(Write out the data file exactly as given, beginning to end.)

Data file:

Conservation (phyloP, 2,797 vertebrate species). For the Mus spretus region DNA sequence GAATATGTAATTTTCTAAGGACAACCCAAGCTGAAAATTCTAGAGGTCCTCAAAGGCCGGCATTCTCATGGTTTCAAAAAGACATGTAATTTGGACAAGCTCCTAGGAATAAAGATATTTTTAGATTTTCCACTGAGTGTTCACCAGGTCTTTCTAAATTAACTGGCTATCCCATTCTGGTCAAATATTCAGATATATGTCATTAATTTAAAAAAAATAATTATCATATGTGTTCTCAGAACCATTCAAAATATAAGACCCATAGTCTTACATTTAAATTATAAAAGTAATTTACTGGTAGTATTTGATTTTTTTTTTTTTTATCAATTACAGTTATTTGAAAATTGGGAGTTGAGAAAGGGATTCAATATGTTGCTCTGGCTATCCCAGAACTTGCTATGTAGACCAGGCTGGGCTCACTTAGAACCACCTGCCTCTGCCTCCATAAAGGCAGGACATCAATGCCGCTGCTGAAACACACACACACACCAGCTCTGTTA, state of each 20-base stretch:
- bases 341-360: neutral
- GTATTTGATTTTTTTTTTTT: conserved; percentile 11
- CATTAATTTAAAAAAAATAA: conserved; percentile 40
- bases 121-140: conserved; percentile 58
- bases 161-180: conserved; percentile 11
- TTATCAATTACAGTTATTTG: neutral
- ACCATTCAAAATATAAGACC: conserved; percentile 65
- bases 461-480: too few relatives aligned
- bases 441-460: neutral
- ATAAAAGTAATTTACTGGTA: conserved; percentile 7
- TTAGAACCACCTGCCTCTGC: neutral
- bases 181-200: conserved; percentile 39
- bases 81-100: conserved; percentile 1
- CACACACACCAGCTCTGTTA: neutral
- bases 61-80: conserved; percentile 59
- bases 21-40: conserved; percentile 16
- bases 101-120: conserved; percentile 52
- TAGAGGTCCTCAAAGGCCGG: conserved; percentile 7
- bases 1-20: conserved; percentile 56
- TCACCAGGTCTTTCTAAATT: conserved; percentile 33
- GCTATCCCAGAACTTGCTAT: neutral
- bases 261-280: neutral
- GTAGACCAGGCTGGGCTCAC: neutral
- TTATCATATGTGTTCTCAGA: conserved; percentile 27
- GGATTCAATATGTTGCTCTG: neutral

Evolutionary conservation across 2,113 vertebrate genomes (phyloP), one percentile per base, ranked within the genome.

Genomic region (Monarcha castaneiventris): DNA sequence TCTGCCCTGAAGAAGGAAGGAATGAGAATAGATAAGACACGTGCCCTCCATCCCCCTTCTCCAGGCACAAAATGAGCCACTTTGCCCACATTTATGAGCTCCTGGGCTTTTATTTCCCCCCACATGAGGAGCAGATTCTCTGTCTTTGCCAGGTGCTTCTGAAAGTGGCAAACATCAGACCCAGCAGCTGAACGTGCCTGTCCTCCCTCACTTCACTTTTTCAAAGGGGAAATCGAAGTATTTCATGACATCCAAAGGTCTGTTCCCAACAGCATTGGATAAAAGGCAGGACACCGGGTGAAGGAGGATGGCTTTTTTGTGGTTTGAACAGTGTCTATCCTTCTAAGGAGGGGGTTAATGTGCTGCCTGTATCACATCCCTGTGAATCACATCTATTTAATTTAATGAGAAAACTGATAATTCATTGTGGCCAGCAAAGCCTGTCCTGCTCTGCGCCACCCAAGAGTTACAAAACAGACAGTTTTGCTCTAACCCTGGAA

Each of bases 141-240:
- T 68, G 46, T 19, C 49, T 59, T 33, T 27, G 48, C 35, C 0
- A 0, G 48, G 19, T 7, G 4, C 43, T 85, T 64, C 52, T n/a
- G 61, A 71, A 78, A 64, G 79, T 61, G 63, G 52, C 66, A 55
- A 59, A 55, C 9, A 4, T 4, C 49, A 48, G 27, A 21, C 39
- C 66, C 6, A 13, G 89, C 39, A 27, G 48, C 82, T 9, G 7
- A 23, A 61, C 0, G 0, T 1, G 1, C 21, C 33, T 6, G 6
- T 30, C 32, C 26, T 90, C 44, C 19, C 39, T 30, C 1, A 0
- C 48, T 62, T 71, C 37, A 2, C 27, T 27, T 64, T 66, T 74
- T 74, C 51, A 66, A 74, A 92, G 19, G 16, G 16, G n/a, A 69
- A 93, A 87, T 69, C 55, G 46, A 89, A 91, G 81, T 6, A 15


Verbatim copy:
Conservation (phyloP, 2,797 vertebrate species). For the Mus spretus region DNA sequence GAATATGTAATTTTCTAAGGACAACCCAAGCTGAAAATTCTAGAGGTCCTCAAAGGCCGGCATTCTCATGGTTTCAAAAAGACATGTAATTTGGACAAGCTCCTAGGAATAAAGATATTTTTAGATTTTCCACTGAGTGTTCACCAGGTCTTTCTAAATTAACTGGCTATCCCATTCTGGTCAAATATTCAGATATATGTCATTAATTTAAAAAAAATAATTATCATATGTGTTCTCAGAACCATTCAAAATATAAGACCCATAGTCTTACATTTAAATTATAAAAGTAATTTACTGGTAGTATTTGATTTTTTTTTTTTTTATCAATTACAGTTATTTGAAAATTGGGAGTTGAGAAAGGGATTCAATATGTTGCTCTGGCTATCCCAGAACTTGCTATGTAGACCAGGCTGGGCTCACTTAGAACCACCTGCCTCTGCCTCCATAAAGGCAGGACATCAATGCCGCTGCTGAAACACACACACACACCAGCTCTGTTA, state of each 20-base stretch:
- bases 341-360: neutral
- GTATTTGATTTTTTTTTTTT: conserved; percentile 11
- CATTAATTTAAAAAAAATAA: conserved; percentile 40
- bases 121-140: conserved; percentile 58
- bases 161-180: conserved; percentile 11
- TTATCAATTACAGTTATTTG: neutral
- ACCATTCAAAATATAAGACC: conserved; percentile 65
- bases 461-480: too few relatives aligned
- bases 441-460: neutral
- ATAAAAGTAATTTACTGGTA: conserved; percentile 7
- TTAGAACCACCTGCCTCTGC: neutral
- bases 181-200: conserved; percentile 39
- bases 81-100: conserved; percentile 1
- CACACACACCAGCTCTGTTA: neutral
- bases 61-80: conserved; percentile 59
- bases 21-40: conserved; percentile 16
- bases 101-120: conserved; percentile 52
- TAGAGGTCCTCAAAGGCCGG: conserved; percentile 7
- bases 1-20: conserved; percentile 56
- TCACCAGGTCTTTCTAAATT: conserved; percentile 33
- GCTATCCCAGAACTTGCTAT: neutral
- bases 261-280: neutral
- GTAGACCAGGCTGGGCTCAC: neutral
- TTATCATATGTGTTCTCAGA: conserved; percentile 27
- GGATTCAATATGTTGCTCTG: neutral

Evolutionary conservation across 2,113 vertebrate genomes (phyloP), one percentile per base, ranked within the genome.

Genomic region (Monarcha castaneiventris): DNA sequence TCTGCCCTGAAGAAGGAAGGAATGAGAATAGATAAGACACGTGCCCTCCATCCCCCTTCTCCAGGCACAAAATGAGCCACTTTGCCCACATTTATGAGCTCCTGGGCTTTTATTTCCCCCCACATGAGGAGCAGATTCTCTGTCTTTGCCAGGTGCTTCTGAAAGTGGCAAACATCAGACCCAGCAGCTGAACGTGCCTGTCCTCCCTCACTTCACTTTTTCAAAGGGGAAATCGAAGTATTTCATGACATCCAAAGGTCTGTTCCCAACAGCATTGGATAAAAGGCAGGACACCGGGTGAAGGAGGATGGCTTTTTTGTGGTTTGAACAGTGTCTATCCTTCTAAGGAGGGGGTTAATGTGCTGCCTGTATCACATCCCTGTGAATCACATCTATTTAATTTAATGAGAAAACTGATAATTCATTGTGGCCAGCAAAGCCTGTCCTGCTCTGCGCCACCCAAGAGTTACAAAACAGACAGTTTTGCTCTAACCCTGGAA

Each of bases 141-240:
- T 68, G 46, T 19, C 49, T 59, T 33, T 27, G 48, C 35, C 0
- A 0, G 48, G 19, T 7, G 4, C 43, T 85, T 64, C 52, T n/a
- G 61, A 71, A 78, A 64, G 79, T 61, G 63, G 52, C 66, A 55
- A 59, A 55, C 9, A 4, T 4, C 49, A 48, G 27, A 21, C 39
- C 66, C 6, A 13, G 89, C 39, A 27, G 48, C 82, T 9, G 7
- A 23, A 61, C 0, G 0, T 1, G 1, C 21, C 33, T 6, G 6
- T 30, C 32, C 26, T 90, C 44, C 19, C 39, T 30, C 1, A 0
- C 48, T 62, T 71, C 37, A 2, C 27, T 27, T 64, T 66, T 74
- T 74, C 51, A 66, A 74, A 92, G 19, G 16, G 16, G n/a, A 69
- A 93, A 87, T 69, C 55, G 46, A 89, A 91, G 81, T 6, A 15